by the Rare Plant Scientific Advisory Committee; David P. Tibor, Convening Editor
388 pages, $29.95
According to the California Native Plant Society (CNPS), approximately 6,300 native flowering plants, ferns and allies, and gymnosperms grace California, along with about 750 mosses, liverworts, and hornworts. This is more than found in the northeastern U.S. and Canada combined, an area 10 times the size of California. More than a third of these natives are endemics—that is, restricted to a particular California location or habitat. Consequently, we have a “special responsibility—protecting a large number of species that occur nowhere else in the world.” The sheer size of this volume—weighing in at three pounds—illustrates the challenge. The book profiles each plant, giving details on blooming period, habitat, life form, distribution, category of conservation concern, etc. A sobering chapter uses statistics to compare this edition’s findings with those of five earlier versions (1974 through 1994), tracing both the increasing botanical understanding of California natives and the sharp acceleration of native plant declines. In this 2001 edition, CNPS finds that “16 percent of California’s natives are either exceedingly rare or seriously endangered.”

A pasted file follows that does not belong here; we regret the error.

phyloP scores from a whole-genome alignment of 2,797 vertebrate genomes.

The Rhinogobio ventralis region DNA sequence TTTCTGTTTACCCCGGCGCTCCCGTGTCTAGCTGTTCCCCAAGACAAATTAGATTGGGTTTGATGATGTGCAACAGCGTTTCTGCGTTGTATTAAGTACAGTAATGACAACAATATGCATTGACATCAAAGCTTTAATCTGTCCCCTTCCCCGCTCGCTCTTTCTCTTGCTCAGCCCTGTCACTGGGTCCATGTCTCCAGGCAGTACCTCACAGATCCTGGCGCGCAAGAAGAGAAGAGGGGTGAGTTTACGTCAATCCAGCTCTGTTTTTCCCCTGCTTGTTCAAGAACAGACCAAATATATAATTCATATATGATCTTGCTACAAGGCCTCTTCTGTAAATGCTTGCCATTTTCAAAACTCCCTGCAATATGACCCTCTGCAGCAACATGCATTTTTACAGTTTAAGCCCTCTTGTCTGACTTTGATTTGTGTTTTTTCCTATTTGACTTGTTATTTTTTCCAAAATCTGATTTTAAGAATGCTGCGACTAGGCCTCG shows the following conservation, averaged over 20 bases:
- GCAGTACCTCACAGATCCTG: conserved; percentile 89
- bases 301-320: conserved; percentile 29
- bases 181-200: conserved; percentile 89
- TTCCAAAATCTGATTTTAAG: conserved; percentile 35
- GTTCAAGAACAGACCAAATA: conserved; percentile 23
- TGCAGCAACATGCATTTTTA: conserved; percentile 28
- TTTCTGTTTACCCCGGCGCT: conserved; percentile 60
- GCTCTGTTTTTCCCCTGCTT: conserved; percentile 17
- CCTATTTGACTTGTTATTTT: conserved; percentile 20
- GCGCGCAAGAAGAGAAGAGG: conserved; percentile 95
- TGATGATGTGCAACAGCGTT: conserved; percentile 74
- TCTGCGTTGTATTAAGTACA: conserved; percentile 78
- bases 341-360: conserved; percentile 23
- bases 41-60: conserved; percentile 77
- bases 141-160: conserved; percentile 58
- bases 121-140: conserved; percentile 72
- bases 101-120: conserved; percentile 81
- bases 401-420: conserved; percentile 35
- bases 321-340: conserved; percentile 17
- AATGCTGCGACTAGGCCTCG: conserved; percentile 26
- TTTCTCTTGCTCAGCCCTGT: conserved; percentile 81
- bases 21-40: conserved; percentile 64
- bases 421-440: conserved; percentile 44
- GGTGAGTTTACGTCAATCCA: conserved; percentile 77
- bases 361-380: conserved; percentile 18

Most recent in Stewardship
Northern California naturalist David Lukas' latest book encourages people to "take back" nature by creating a new lexicon for natural phenomena.
Ask the Naturalist | Kids and Nature | Stewardship | Wildlife: Birds, Mammals, Fish
Veteran environmental activist, writer, editor, publisher, educator, and coastal wetlands scientist Phyllis Faber has made countless contributions to the Bay Area environmental movement.